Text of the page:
Ed previously covered the breaking story of an oil and gas survey scandal which landed in California Governor Jerry Brown’s lap this month. In case you missed it, Hizzoner apparently took it upon himself to direct the state’s oil and gas regulatory agency to do a survey of his extensive ranch and find out if there was anything under the ground worth tapping. This effort included satellite imaging and all the other scientific tools to estimate the potential fossil fuel reserves which might be found there. When pressed for an explanation, all the Governor’s office managed to come up with was a claim that the agency does that for regular people all the time. (That came as a surprise to the folks at the Department of Conservation.)

It seems that the Governor was unhappy about seeing this news in the headlines and a whistleblower from the regulatory agency is now crying foul, implying that some sort of retaliation toward her may be in the works. (NewsMax)

A worker in the state oil and gas regulatory agency lodged a whistleblower’s complaint over being ordered to prepare a state map of the oil and gas potential, history and geology of California Gov. Jerry Brown’s family ranch, the worker and her attorney said Monday.

Jennie Catalano, a mapping specialist who has been with the state Department of Conservation for 18 years, brought the complaint. She contends she faced unspecified retaliation after being suspected of lodging the complaint over being directed to do the personal work for Brown, said her attorney, William Rehwald.

“I was asked to help her in part because she does feel that she’s being retaliated against because she’s a whistleblower,” Rehwald said.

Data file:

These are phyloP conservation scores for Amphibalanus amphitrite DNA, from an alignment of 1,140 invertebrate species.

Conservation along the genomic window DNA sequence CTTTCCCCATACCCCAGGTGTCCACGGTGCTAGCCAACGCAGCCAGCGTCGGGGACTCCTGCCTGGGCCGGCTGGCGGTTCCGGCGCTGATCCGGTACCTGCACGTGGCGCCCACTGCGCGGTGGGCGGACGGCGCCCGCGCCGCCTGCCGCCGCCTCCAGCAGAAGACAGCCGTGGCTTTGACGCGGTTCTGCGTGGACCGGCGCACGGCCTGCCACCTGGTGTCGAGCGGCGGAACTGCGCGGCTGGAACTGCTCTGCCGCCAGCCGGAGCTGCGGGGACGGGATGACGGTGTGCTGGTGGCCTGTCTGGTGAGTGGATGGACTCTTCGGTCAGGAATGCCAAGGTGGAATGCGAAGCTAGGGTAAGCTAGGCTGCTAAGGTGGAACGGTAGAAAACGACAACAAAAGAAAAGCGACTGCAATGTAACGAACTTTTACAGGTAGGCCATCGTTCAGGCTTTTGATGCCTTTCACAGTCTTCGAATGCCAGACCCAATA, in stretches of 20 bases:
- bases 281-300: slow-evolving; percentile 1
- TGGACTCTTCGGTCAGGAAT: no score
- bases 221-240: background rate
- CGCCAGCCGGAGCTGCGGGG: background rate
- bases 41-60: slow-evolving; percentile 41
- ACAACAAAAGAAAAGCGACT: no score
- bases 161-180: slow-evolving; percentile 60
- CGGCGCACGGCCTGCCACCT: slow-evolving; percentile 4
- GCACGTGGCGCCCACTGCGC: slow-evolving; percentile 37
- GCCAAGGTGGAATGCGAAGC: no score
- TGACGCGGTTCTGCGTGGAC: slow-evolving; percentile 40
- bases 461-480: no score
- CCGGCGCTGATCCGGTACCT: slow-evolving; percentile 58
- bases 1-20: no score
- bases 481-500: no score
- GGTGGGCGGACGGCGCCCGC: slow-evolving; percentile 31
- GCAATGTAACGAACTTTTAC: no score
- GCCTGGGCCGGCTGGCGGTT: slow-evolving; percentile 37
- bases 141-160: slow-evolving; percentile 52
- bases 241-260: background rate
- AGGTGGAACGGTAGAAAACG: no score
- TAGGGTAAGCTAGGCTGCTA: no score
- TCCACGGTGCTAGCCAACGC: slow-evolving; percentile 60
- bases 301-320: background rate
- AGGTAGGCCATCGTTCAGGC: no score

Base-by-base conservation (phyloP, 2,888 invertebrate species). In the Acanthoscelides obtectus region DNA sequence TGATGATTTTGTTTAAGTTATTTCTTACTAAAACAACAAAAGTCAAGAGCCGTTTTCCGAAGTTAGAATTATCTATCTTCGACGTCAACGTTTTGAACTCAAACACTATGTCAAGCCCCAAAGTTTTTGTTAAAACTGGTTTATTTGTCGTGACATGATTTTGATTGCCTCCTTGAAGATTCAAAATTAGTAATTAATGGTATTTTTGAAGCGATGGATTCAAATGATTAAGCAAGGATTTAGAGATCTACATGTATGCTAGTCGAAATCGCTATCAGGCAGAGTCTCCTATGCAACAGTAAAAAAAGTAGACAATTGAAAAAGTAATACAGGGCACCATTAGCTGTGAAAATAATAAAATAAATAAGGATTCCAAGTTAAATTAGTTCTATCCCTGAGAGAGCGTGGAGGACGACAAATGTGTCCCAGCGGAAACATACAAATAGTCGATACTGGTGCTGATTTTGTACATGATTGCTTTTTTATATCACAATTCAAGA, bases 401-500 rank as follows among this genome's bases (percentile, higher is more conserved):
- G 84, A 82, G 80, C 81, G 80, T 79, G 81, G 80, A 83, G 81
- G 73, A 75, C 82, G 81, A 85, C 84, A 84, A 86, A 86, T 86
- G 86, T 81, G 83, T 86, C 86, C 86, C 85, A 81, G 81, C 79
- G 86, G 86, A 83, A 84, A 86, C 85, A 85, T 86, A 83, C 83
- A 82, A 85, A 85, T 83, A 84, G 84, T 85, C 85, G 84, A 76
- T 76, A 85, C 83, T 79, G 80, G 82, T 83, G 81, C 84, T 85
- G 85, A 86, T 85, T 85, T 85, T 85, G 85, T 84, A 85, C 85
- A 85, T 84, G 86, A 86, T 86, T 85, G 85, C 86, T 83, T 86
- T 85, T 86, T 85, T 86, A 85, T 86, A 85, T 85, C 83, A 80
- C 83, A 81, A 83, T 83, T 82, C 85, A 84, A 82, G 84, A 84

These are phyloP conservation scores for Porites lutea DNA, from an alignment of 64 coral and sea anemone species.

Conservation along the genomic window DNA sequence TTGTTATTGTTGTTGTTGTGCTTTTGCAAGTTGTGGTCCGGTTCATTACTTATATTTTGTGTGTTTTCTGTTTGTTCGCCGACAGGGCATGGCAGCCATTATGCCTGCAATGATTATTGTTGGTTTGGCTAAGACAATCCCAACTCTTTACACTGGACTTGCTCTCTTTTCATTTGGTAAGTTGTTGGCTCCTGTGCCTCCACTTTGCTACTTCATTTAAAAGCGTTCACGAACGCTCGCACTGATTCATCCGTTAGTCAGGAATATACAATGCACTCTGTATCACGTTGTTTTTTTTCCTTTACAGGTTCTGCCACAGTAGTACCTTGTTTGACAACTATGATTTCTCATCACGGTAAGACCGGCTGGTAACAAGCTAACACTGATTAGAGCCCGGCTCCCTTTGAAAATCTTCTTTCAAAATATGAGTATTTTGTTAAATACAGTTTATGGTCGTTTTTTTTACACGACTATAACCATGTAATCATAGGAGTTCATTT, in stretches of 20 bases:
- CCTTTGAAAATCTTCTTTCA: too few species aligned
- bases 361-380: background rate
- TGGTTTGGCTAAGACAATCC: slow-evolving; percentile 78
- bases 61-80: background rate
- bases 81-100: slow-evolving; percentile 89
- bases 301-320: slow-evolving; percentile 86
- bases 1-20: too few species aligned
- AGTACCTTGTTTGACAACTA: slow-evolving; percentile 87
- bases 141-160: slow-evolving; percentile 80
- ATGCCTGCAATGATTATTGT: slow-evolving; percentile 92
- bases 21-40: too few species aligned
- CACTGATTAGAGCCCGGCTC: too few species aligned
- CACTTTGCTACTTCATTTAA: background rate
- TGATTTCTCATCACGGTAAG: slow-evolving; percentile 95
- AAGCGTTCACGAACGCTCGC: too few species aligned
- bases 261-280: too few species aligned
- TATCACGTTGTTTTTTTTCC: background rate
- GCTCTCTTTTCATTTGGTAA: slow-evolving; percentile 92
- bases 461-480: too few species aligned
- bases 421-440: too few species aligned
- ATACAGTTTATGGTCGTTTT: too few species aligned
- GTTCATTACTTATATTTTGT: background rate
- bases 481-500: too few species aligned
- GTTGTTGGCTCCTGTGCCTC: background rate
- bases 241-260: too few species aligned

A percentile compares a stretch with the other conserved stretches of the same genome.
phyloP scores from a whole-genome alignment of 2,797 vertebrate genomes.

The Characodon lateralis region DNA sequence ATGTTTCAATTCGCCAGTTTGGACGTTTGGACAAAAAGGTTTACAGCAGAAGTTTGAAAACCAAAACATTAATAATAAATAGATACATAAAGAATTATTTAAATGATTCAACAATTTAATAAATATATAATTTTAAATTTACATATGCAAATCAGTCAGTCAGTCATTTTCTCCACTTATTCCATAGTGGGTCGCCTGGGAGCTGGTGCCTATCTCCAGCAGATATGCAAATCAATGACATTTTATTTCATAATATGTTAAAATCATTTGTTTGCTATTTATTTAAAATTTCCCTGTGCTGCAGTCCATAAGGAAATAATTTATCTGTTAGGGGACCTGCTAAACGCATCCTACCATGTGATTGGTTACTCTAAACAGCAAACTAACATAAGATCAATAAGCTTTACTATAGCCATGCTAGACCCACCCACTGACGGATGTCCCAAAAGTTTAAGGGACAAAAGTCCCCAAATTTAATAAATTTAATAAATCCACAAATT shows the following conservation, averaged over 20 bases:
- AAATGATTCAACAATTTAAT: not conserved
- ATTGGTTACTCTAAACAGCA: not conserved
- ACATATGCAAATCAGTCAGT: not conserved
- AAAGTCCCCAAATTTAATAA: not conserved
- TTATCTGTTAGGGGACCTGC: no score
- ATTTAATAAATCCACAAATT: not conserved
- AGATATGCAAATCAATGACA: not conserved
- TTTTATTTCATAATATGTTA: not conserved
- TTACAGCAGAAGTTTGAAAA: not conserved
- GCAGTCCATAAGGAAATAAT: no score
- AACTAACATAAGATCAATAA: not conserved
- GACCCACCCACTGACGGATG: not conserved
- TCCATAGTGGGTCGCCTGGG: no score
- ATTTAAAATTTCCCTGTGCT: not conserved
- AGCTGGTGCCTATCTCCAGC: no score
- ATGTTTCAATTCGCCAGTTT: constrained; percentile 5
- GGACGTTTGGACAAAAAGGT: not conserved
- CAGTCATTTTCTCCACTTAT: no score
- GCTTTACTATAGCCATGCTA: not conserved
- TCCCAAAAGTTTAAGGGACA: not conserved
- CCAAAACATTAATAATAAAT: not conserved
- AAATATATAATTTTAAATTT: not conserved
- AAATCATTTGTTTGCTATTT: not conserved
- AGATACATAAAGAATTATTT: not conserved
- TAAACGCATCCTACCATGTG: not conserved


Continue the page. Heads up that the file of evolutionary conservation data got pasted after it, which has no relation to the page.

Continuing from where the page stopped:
State records obtained by The Associated Press show Brown in June 2014 directed senior officials at the Department of Conservation’s oil and gas regulatory agency to map, research and assess the oil, gas and mineral history and potential of his 2,700-acre family ranch in Northern California near Williams.

This story hasn’t received a lot of national attention yet, but as the media continues to tug on the threads at the edges I’m guessing that it’s going to blow up before too long. There’s an old saying which assures us that, at least in politics, the cover-up is worse than the crime. I’m not so sure about that in this case. If Brown is trying to retaliate against the woman who objected to being sent out to check for black gold under the Governor’s personal property, that’s a serious charge which deserves attention. But the original action which spurred her complaint isn’t just some bit of bad optics or a shady interpretation of policy. Using state government resources for your own personal gain is a crime in California (along with plenty of other states) and it can land you in court, if not in jail.

There’s plenty of precedent for such speculation. The corruption at the heart of the Oregon governor’s resignation this past year dealt heavily with his girlfriend’s use of state resources for her own consulting firm. Rod Blagojevich, Edward DiPrete of Rhode Island and John Rowland of Connecticut all wound up spending some time at the crowbar motel for turning the power and personnel of the government to their own benefit. Most of the governors and other elected officials who fall into this trap go on to become comical footnotes in American political history.

The GOP in California has already called for a full investigation and Brown deserves a chance to clear his name. But the statements from the Governor’s office thus far seem to be admissions that it happened, with the only quibbling being over whether or not it’s allowed business as usual. If the findings show that this was precisely what it looks like thus far, this could very well be the beginning of the end of Jerry Brown’s governorship.